"Ode to Viceroy": Mac DeMarco's Influence on Interest in Viceroy Cigarettes

Mac DeMarco released his first album, 2, on October 16th, 2012. The fifth track is called “Ode to Viceroy,” which is a song about the Viceroy brand cigarette. He’s gained in popularity with his subsequent releaes, Salad Days and This Old Dog, and his affection for cigarettes had turned into somewhat of a meme.

What has the effect of “Ode to Viceroy” been on the popularity of the Viceroy brand itself?

I looked at this question by analyzing frequency of Google searches (accessed via the gtrendsR R package) using the CausalImpact R package.

I pulled the frequency of Google searches for a number of cigarette brands. I went looking around Wikipedia and found that Viceroy is owned by the R. J. Reynolds Tobacco Company. This sentence was on that company’s Wikipedia page: “Brands still manufactured but no longer receiving significant marketing support include Barclay, Belair, Capri, Carlton, GPC, Lucky Strike, Misty, Monarch, More, Now, Tareyton, Vantage, and Viceroy.”

I took each of these brand names and attached “cigarettes” to the end of the query (e.g., “GPC cigarettes”). I didn’t use “More,” due to the majority of queries for “More cigarettes” was probably not in reference to the More brand. I pulled monthly search numbers for each of these brands from Google Trends. I set the date range to be four years before (October 16th, 2008) and after (October 16th, 2016) 2 came out.

The CausalImpact package employs Bayesian structural time-series models in a counterfactual framework to estimate the effect of an intervention. In this case, the “intervention” is Mac DeMarco releasing 2. Basically, the model asks the question: “What would have the data looked like if no intervention had taken place?” In the present case, the model uses information I gave it from Google Trends about the handful of cigarette brands, and then it estimates search trends for Viceroy if 2 had never been released. It then compares this “synthetic” data against what we actually observed. The difference is the estimated "causal impact" of Mac DeMarco on the popularity of Viceroy cigarettes. (I highly suggest reading the paper, written by some folks at Google, introducing this method.)

When doing these analyses, we assume two crucial things: First, that none of the other brands were affected by Mac DeMarco releasing 2; and Second, that the relationships between the other brands and Viceroy remained the same after the album’s release as before the release.

Google Trends norms their data and scales it in a way that isn’t readily interpretable. For any trend that you retrieve, the highest amount of searches is set to the value of 100. Every other amount is scaled to that: If you observe a 50 for one month, that means it is 50% the value of the number of searches observed at the max in that time period. Keep this in mind when looking at the results.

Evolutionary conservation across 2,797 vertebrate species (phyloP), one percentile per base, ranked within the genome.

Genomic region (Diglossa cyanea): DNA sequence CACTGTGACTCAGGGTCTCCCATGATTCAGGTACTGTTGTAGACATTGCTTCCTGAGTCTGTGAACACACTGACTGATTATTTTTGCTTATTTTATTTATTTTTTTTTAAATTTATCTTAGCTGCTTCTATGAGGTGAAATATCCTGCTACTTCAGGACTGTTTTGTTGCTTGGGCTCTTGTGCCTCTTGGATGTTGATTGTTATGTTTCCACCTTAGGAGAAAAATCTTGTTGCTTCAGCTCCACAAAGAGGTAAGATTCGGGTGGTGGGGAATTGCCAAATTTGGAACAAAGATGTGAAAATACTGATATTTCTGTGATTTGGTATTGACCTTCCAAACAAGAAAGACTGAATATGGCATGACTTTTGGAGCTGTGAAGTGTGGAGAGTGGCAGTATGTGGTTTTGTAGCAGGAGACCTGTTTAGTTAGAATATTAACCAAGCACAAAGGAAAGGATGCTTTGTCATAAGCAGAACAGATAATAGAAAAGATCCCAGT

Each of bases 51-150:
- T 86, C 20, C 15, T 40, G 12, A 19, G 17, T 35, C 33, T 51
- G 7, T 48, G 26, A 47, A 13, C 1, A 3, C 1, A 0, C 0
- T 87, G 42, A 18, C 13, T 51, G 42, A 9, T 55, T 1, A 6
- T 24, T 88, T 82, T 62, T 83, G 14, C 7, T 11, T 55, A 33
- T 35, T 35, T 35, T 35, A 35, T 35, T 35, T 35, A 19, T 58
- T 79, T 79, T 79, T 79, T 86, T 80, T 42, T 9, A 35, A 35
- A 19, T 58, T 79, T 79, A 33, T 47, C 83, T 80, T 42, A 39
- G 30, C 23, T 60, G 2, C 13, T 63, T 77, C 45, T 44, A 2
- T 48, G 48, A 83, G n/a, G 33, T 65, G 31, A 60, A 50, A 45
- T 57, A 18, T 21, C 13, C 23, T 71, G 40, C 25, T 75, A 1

You can see the trend below. The black line is what we actually observed for the amount of Google queries for “Viceroy cigarettes.” The dashed vertical line represents when Mac released 2. The dashed blue line is what we estimate would have been the trend if Mac hadn’t ever released his album, and the lighter blue area above and below this line represents our uncertainty in this dashed blue line. Specifically, there is 95% probability that the dashed blue line is somewhere in that light blue range.

We can see that what we actually observed goes outside of this blue range about a year after Mac released his album. According to the model, there is greater than a 99.97% probability that Mac DeMarco had a positive effect on people Googling “Viceroy cigarettes”. On average, the difference between what we actually observed and the estimated trend if Mac didn’t release 2 was 31, and there’s a 95% probability that this difference is between 27 and 35. This number is a little hard to interpret (given how the data are normed and scaled), but one could say that the estimated causal impact—for the average month in the four years after Mac's first album—is about 31% of whatever the highest observed number of monthly search queries were for “Viceroy cigarettes” in this same time.

But how do we know this is due to Mac? We can't ever be 100% sure, but if you look at Google Trends for "Viceroy cigarettes" in the four years after he released his album, the top "related query" is "Mac DeMarco."

In one song, Mac DeMarco was able to get people more interested in Viceroy cigarettes. I’m interested in how this affected sales—I’d bet there is at least some relationship between Google searches and sales.

Code for all data collection and analyses is available on my GitHub.